Michelle Cowan's picture

This is a serious pet peeve of mine. Many business professionals think of business process management (BPM) purely in terms of the technological tools that enable it. Countless vendors sell “BPM” as though you can buy it in a box, hire a developer, and magically experience fully integrated BPM throughout your organization.

BPM often constitutes a fundamental shift in the way managers think about running a business. It’s about knowing and deeply understanding how your organization works, what makes it tick, and how all the cogs and wheels make everything function. IT solutions are not the core of BPM; they are supports for the deeper intellectual practice and daily application of BPM.

I’m not saying that IT capabilities aren’t important. They can be tremendously useful, but they aren’t essential to begin building BPM maturity. I love my IT brethren, and I don’t know a single IT professional who wants to waste his time developing, rolling out, and training people to use software applications they do not know how to apply in context. Just as nails and a hammer do little good if you don’t know what you’re supposed to build, IT tools offer very little if the people expected to use them do not understand what their organization’s vision of successful BPM is.

If your organization needs more aligned business processes, better cohesion from department to department, and a deeper and more responsive understanding of itself, do not simply throw money at IT fixes and vendor promises. BPM is not something money alone can bring. Growing mature BPM primarily takes time. And yes, time is money, but it’s money much better spent. Developing a deeper understanding of BPM before purchasing high-dollar IT solutions will help you make a better decision when it IS time to buy.

For more about what BPM really is, APQC’s first major BPM report hits the spot: Business Process Management. For a lighter read, try Ten Characteristics of Successful Business Process Management Initiatives or Seven Tenets of Process Management. And to assess your BPM maturity, study Evaluating Your Organization's Process Management Capabilities.


Transformation Field Officer's picture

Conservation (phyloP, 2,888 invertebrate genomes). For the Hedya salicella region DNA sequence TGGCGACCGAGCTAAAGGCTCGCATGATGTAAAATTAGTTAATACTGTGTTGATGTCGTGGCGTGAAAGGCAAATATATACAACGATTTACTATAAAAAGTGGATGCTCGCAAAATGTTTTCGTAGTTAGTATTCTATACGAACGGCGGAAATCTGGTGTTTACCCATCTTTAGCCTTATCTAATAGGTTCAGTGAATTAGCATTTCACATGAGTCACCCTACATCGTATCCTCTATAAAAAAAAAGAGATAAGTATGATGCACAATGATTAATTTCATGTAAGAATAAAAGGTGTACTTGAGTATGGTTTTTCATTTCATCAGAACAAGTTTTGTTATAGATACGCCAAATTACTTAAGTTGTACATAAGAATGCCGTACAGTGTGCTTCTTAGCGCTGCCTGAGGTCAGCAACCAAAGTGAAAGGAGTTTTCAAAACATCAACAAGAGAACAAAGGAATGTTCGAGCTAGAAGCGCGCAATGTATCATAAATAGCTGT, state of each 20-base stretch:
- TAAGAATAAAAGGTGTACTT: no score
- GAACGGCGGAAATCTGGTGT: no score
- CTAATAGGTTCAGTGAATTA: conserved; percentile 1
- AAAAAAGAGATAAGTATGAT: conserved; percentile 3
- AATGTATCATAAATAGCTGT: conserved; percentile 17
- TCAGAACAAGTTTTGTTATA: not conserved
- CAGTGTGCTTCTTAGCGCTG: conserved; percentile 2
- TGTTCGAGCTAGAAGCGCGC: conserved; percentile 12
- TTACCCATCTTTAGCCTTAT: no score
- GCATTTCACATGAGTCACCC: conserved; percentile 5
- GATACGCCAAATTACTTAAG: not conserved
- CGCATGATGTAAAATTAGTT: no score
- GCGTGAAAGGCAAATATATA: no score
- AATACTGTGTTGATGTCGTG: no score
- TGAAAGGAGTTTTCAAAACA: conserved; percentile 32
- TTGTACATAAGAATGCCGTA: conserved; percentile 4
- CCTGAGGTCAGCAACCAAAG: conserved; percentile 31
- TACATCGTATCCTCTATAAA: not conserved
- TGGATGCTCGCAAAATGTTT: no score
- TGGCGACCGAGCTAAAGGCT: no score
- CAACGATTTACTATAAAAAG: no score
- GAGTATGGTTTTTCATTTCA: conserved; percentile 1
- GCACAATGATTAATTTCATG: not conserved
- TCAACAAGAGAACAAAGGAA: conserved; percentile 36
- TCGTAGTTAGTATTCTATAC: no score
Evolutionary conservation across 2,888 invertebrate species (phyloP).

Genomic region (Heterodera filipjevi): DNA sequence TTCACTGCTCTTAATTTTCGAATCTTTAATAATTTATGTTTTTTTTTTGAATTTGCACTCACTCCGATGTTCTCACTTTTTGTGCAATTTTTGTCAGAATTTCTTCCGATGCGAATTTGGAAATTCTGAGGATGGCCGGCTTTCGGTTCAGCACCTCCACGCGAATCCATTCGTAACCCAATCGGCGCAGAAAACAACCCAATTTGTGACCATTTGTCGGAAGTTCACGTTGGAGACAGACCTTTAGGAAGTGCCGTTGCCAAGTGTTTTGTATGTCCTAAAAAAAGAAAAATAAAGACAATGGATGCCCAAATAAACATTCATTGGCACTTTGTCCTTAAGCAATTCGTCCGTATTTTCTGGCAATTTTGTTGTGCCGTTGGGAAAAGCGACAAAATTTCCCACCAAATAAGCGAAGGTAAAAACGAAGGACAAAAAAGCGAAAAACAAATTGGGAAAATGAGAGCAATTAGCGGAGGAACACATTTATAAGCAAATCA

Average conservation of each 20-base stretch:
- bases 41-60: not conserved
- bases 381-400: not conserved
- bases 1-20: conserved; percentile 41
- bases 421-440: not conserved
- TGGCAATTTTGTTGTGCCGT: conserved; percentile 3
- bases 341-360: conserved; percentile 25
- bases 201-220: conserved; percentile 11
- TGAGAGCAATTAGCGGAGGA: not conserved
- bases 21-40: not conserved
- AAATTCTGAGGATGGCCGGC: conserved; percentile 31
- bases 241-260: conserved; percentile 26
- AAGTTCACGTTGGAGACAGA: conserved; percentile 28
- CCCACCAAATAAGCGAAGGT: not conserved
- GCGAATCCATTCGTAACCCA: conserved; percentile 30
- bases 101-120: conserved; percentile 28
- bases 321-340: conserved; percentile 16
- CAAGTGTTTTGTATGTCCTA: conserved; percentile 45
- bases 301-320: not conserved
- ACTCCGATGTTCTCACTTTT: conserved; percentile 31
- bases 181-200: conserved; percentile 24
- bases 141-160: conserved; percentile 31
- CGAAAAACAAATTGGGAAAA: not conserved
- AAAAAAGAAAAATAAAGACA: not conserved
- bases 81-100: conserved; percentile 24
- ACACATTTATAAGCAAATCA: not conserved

Hi Michelle I cou;dn't agree more with you about tools. Throwing technology at a problem will never fix it... For me a good service needs: An organisation with people (and skills), good process, technology (systems) and resources and good mangement. If these are not flying in close formation then it will not work! If you have these then a workflow solution can really help 'oil the wheels'. Especially as these are now both accessible, highly configurable and inexpensive. I am currently involved in redesigning the processes, work practices, roles and responsibilities of a large IT department here in Scotland. I am delighted to have (at last) a real opportunity to see how the APQC framework can help in anger, as I found one of the early frameworks some time ago and maintained my interest in it. We are referencing sections 7.0 and 12.4 to help us with what is a major restructuring exercise. We are also using both the CoBIT and ITIL frameworks in designing the funvtional piece of the 'new world'. Section 7.0 maps really well on to the ITIL framework at the process level incidently. One specific issue we are facing is that this IT operation has a large outsourced component and we are therefore splitting section 7.0's processes between the suppliers and the in-house teams. We are therefore having to craft the processes to cater for the supplier management piece where processes are sitting 'on the boundary'. In some cases the process is replicated, in others it needs to be broken in two. As 'Supplier Management' is s specific ITIL process, I was wondering if you had come across others who faced this issue and how they dealt with it? Regards Niall